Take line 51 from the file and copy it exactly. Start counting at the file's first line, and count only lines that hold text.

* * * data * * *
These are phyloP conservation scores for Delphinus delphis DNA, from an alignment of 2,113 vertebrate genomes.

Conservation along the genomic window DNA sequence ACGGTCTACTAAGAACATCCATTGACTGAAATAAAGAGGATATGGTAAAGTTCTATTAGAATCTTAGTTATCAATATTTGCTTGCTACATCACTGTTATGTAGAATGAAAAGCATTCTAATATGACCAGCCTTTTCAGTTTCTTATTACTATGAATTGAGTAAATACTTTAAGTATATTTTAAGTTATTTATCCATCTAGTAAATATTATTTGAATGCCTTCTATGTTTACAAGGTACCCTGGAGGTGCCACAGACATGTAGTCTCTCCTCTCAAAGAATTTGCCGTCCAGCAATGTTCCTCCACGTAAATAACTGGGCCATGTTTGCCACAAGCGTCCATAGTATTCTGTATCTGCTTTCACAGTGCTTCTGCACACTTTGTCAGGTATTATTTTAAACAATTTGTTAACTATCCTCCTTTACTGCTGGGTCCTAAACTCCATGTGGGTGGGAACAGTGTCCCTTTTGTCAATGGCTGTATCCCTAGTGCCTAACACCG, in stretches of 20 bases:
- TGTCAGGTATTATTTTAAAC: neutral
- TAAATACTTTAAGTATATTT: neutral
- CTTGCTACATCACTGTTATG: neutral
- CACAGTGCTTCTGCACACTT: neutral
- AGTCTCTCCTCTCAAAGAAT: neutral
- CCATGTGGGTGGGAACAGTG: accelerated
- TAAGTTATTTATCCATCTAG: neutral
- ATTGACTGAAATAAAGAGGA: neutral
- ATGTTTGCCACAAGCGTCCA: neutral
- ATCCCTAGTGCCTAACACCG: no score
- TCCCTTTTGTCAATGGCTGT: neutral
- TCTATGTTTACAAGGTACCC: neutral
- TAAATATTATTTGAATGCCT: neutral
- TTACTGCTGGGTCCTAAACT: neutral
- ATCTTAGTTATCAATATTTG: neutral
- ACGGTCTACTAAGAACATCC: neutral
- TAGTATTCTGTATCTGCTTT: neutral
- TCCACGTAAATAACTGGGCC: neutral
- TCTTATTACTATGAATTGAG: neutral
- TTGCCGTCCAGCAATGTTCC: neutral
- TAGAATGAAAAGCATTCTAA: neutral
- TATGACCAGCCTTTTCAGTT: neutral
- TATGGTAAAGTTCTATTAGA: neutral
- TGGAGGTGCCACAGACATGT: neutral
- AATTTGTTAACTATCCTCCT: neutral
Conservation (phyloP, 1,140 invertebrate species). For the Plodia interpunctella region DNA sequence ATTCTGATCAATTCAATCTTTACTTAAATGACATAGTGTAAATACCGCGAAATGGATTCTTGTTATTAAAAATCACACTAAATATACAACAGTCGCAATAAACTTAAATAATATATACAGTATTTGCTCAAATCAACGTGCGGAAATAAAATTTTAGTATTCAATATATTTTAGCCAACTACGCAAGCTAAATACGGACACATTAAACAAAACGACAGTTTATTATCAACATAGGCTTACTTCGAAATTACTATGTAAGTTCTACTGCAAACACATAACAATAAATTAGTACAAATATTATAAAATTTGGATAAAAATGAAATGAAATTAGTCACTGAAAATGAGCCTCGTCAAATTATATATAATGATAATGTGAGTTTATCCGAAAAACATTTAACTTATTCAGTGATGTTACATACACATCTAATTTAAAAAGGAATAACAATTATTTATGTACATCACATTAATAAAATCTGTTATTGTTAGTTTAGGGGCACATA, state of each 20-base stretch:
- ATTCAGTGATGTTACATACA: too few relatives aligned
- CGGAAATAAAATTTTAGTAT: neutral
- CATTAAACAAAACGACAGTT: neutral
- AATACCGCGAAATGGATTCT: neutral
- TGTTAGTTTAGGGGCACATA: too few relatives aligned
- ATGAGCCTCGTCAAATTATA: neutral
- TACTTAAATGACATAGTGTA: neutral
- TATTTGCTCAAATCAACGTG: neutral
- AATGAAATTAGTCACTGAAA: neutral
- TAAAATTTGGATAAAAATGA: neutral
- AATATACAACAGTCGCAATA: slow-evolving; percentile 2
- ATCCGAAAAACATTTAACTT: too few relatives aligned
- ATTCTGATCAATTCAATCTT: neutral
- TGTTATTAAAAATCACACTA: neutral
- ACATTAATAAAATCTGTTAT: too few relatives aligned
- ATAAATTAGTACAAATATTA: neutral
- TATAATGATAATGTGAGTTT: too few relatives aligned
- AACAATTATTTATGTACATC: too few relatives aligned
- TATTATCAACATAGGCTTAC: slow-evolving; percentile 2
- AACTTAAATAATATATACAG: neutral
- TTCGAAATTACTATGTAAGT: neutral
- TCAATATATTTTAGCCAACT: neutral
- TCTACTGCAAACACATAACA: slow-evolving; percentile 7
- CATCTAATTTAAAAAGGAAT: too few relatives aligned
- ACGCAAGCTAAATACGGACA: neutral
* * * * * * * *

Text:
- TCTACTGCAAACACATAACA: slow-evolving; percentile 7